08 March 2008

Chinese Shipbuilding: Growing Fast, But How Good Is It?

Lt. Cdr. Michael C. Grubb, USN, and Gabriel Collins, Chinese Shipbuilding: Growing Fast, But How Good Is It?U.S. Naval Institute Proceedings, Vol. 134, No. 3 (March 2008).

China’s rapid technical advances in shipbuilding, and the industry’s dual civilian-military role, raises the strategically important question of how its growing commercial shipbuilding prowess might facilitate naval modernization.

The People’s Republic of China’s (PRC) central government recently affirmed shipbuilding as a “strategic industry” in need of “special oversight and support.” This stems from its ability to create jobs in shipyards, marine sub-component sectors, and supporting industries such as the steel industry, thus helping to meet national economic growth objectives in a country that must create more than ten million urban jobs each year.

Shipbuilding also garners its “strategic” moniker due to its unique status as both a driver and beneficiary of China’s growing slice of the global maritime pie. The maritime industry directly accounted for approximately ten percent of China’s GDP in 2006, and China’s overall dependence on the maritime sector is even higher given China’s reliance on seaborne shipping to import vast quantities of raw materials and move equally large amounts of finished goods to markets overseas. Finally, while many yards are still nominally state-owned, in practice, Beijing’s maritime policymaking must react to rapidly evolving commercial shipbuilding market forces and shipping interests that pull policymakers in their wake.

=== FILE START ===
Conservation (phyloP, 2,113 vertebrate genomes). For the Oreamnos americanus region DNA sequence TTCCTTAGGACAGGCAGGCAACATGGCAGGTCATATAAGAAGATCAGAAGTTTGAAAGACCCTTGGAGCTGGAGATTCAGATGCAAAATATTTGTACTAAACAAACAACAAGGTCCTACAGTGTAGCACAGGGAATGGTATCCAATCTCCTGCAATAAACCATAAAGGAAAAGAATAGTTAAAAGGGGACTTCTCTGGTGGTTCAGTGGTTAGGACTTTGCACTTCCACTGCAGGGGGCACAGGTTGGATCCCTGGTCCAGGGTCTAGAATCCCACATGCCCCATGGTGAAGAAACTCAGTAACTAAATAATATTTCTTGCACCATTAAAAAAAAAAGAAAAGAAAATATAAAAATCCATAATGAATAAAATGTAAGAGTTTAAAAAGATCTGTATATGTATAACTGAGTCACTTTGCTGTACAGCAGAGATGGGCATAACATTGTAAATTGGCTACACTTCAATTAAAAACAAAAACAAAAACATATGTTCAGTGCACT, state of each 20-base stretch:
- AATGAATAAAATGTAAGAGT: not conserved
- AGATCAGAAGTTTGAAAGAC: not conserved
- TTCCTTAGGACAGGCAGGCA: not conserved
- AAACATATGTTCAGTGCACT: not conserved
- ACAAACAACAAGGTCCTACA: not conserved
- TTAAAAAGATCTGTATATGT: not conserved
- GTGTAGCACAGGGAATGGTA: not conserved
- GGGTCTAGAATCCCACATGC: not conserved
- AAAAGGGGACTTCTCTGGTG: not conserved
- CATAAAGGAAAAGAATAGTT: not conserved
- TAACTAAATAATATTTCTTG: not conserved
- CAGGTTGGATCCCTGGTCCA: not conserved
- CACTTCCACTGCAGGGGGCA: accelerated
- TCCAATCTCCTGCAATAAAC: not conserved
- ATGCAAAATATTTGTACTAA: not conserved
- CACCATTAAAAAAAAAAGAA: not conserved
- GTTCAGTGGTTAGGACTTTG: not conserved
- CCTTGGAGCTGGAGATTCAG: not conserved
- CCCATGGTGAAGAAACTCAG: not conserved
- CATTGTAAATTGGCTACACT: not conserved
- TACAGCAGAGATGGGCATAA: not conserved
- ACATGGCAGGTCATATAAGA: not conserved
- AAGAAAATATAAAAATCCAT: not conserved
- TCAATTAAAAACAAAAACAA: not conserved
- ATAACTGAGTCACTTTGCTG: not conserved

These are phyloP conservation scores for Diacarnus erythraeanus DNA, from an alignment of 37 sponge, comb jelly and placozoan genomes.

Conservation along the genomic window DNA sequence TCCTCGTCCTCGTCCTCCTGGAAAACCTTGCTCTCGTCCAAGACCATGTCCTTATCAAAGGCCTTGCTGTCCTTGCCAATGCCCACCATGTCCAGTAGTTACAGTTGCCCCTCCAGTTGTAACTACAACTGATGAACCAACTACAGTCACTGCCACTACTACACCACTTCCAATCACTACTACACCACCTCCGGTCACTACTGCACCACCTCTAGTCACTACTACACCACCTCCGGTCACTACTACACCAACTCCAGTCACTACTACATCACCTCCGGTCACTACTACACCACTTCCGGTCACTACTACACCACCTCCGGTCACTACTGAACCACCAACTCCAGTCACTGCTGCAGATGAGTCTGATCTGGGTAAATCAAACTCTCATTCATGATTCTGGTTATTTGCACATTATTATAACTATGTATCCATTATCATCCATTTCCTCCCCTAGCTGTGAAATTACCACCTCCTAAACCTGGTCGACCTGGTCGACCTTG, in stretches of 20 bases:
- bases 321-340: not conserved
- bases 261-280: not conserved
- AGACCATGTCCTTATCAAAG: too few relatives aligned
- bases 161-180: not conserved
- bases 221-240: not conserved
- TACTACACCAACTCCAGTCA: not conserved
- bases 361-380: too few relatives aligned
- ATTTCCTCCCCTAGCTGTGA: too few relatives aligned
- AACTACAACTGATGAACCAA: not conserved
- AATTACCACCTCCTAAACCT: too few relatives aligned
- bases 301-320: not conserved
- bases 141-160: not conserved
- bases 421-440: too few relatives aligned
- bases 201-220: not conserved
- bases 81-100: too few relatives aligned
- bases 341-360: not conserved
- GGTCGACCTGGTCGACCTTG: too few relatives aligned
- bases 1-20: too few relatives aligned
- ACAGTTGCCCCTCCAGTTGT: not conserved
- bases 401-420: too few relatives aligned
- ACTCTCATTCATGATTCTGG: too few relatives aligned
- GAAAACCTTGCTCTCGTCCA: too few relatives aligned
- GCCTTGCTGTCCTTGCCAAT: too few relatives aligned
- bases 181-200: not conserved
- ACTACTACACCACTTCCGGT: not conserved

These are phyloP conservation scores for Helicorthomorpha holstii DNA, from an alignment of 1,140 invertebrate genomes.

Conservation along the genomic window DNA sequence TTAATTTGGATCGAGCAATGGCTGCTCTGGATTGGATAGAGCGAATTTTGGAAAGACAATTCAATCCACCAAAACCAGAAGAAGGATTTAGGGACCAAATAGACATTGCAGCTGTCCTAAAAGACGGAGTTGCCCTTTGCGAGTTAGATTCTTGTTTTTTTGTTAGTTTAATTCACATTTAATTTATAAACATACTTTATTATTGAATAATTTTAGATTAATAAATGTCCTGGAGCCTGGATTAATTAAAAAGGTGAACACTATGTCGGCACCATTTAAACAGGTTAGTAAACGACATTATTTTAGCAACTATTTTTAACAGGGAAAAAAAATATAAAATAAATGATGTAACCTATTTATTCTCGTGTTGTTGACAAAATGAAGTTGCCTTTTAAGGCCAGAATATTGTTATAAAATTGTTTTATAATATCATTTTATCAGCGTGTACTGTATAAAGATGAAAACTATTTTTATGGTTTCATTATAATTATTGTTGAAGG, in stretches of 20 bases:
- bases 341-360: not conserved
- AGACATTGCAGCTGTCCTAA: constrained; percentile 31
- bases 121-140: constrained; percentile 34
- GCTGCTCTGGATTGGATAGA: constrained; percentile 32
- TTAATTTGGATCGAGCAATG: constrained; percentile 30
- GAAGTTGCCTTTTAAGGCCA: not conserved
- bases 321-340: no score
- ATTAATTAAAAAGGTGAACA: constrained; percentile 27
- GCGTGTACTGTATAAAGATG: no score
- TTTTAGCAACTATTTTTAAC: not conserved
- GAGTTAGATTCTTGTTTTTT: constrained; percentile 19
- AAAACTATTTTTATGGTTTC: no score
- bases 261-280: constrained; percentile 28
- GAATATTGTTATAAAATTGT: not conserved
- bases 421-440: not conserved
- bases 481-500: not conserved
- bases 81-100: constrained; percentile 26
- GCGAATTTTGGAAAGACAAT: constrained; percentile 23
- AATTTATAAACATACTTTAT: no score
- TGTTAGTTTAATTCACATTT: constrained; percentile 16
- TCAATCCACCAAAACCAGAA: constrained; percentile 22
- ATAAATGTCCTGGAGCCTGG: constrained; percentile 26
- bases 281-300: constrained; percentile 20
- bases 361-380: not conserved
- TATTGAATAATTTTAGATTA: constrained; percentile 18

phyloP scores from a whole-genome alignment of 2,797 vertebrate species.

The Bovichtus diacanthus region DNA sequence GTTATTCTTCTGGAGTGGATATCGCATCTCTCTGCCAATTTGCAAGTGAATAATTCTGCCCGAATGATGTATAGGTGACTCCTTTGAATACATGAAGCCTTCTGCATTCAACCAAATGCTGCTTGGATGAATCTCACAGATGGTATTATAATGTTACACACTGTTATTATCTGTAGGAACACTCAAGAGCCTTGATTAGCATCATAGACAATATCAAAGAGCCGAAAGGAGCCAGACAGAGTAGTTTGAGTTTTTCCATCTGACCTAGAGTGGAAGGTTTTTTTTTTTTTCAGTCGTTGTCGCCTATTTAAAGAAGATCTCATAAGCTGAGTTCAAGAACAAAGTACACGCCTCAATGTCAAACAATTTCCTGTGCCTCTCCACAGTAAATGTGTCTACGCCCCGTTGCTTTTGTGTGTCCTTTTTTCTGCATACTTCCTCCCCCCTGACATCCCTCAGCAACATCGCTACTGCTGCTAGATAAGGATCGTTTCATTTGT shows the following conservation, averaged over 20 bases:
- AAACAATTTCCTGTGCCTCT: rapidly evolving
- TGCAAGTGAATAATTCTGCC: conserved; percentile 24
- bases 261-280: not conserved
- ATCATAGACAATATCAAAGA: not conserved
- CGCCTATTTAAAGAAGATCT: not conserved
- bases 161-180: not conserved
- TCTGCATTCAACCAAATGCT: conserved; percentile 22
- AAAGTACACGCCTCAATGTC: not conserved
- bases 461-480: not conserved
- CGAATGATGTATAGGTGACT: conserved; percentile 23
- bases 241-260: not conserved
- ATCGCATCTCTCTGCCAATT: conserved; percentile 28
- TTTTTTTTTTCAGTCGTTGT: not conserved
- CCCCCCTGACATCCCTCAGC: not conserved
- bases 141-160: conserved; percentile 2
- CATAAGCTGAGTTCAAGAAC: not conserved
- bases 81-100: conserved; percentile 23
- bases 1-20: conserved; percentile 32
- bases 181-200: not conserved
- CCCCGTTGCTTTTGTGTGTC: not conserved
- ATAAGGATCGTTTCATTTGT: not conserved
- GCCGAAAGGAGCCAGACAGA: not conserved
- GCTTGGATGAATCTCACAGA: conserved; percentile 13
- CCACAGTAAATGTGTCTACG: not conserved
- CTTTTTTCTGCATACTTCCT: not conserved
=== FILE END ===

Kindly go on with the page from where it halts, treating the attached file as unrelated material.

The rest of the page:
Driven by these forces, the Chinese shipbuilding industry’s growth has been explosive. From producing only 220,000 deadweight tonnes of commercial shipping in 1980, shipyards in the PRC launched over 13 million tonnes of new ships in 2006, and are on pace to exceed 20 million tonnes annually by 2010. Furthermore, total Chinese maritime trade is expected to reach one trillion dollars annually by 2020, much of which will be carried in Chinese-built merchant vessels.

Although international commercial sales currently account for the vast majority of tonnage output, the recent emergence of Luyang II-class (Type 052C) air-defense destroyers, Jiangkai-class (Type 054) “stealth” frigates, and two new classes of nuclear-powered submarines from PRC shipyards raises questions regarding the degree to which China’s commercial shipbuilding prowess is contributing to modernization of the People’s Liberation Army Navy (PLAN). All of these classes represent notable advances in technology and complexity over previous Chinese warships, and the shipyards that produced them are simultaneously engaged in both military and commercial construction.

Viewed holistically, the cumulative effects of China’s improved commercial shipbuilding abilities have undoubtedly benefited China’s naval development to some degree. Military shipbuilding may benefit from advances in hull construction, modular shipbuilding, subcomponent industry improvement, increased yard capacity, and other areas. This overview of the Chinese shipbuilding industry provides insight into how commercial shipbuilding advances might affect the pace of future Chinese naval development. …